Senescent cells also accumulate in age-related neurodegenerative diseases (Fig. 1). For instance, they accumulate in Parkinson’s and Alzheimer’s diseases, and their elimination in mouse models limits the development of these diseases8,9. In striking contrast to this positive effect of depletion of senescent cells in peripheral tissues and in models of neurodegenerative diseases, Jin et al.1 observe that elimination of senescent neuroblasts by activated NK cells in the dentate gyrus impairs cognition and hippocampal synaptic plasticity during normal aging. This striking dichotomy between senescent cells in the normal aging brain compared to neurodegenerative diseases or in the periphery can be explained by the nature of the cells that become senescent. While non-neuronal populations might contribute to the pool of senescent cells during neurodegenerative disease, neuroblasts are the main cell types acquiring senescent features during normal aging. These senescent cells are growth-arrested and display elevated expression of proinflammatory molecules and SA-β-gal activity10. It is not yet clear whether these senescence features are simply indicators of cellular aging and accumulation of DNA damage. However, neuroblasts mature into functional neurons11. Therefore, elimination of these cells, even in their senescent state, might impair neurogenesis and neuroplasticity in the aging brain.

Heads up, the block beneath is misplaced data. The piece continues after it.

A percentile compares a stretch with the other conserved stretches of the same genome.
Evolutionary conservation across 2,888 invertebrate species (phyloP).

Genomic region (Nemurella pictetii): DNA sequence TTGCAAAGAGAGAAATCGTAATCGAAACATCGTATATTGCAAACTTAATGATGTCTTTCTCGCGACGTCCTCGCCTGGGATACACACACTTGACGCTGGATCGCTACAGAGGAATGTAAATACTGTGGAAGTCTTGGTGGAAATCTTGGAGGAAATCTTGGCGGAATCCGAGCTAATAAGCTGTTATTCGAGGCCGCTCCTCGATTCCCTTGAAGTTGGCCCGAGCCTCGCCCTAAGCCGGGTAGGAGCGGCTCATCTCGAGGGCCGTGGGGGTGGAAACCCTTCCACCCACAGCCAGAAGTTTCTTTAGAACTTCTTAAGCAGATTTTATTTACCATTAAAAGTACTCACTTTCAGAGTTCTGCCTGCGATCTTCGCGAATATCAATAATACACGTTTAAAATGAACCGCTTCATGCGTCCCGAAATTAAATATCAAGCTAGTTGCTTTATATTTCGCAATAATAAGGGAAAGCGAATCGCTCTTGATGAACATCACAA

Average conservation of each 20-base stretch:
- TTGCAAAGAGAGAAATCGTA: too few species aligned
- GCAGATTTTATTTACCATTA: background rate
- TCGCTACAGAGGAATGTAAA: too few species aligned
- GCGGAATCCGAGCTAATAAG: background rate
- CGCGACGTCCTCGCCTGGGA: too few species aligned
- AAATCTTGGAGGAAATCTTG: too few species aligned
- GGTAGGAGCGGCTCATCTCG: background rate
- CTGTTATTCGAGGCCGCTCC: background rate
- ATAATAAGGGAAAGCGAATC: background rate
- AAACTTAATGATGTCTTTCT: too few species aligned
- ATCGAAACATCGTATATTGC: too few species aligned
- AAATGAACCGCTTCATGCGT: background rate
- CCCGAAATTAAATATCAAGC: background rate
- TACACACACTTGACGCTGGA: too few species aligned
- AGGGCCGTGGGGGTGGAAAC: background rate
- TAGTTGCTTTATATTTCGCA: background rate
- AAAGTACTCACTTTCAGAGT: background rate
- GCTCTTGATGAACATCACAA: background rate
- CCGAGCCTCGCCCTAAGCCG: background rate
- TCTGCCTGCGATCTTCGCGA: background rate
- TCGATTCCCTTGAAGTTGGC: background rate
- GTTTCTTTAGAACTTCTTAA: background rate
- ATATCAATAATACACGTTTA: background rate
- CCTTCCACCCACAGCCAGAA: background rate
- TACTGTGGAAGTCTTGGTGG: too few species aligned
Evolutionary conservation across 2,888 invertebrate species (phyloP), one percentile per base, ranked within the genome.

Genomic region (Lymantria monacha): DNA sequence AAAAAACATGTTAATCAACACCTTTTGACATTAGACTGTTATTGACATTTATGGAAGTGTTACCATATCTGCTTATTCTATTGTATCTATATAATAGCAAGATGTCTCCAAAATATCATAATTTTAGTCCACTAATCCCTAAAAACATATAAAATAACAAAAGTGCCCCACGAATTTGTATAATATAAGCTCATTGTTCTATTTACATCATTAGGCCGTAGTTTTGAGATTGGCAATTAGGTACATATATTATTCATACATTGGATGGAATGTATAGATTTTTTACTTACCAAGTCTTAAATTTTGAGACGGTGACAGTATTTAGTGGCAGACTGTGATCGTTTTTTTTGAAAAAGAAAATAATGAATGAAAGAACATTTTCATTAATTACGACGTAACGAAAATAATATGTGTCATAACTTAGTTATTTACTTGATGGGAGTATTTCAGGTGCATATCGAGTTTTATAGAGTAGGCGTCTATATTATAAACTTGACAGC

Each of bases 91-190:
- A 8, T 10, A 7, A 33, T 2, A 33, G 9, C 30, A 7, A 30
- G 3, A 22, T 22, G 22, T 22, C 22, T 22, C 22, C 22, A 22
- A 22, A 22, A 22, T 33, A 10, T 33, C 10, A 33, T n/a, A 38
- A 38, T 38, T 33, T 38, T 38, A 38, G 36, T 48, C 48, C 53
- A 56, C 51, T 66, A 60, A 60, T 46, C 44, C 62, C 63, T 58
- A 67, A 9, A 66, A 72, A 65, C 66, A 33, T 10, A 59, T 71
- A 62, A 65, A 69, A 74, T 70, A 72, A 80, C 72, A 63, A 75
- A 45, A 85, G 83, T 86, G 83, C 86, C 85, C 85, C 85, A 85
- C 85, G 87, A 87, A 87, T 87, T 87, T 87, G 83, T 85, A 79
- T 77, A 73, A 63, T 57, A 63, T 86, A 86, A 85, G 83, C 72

The differences between the pathological conditions and normal aging are not simply limited to the nature of the cells becoming senescent. Similar mechanisms of interaction between senescent cells and the immune system might have dissimilar effects in different microenvironments. In the periphery, senescent cells undergo immune surveillance by both attracting and activating immune cells, including NK cells, to facilitate their clearance from tissues12. During aging, NK cell activity and cytotoxicity decline in the periphery, which contributes to the development of age-related pathologies and reduction in health and lifespan4. Activation of the peripheral immune system increases the elimination of senescent cells and limits tissue damage13 (Fig. 1). NK cells can also eliminate senescent cells in the brain in a distinct spatial pattern. Jin et al.1 show that NK cells accumulate locally in the aged dentate gyrus, but not in adjacent areas, and upregulate molecules involved in NK cell activation and cytotoxicity. Such expansion and activation are mediated by local factors and by senescent neuroblasts. Together, it seems that the neurogenic niche in the dentate gyrus creates a unique microenvironment that facilities the accumulation of NK cells and their deleterious effect on the aging brain.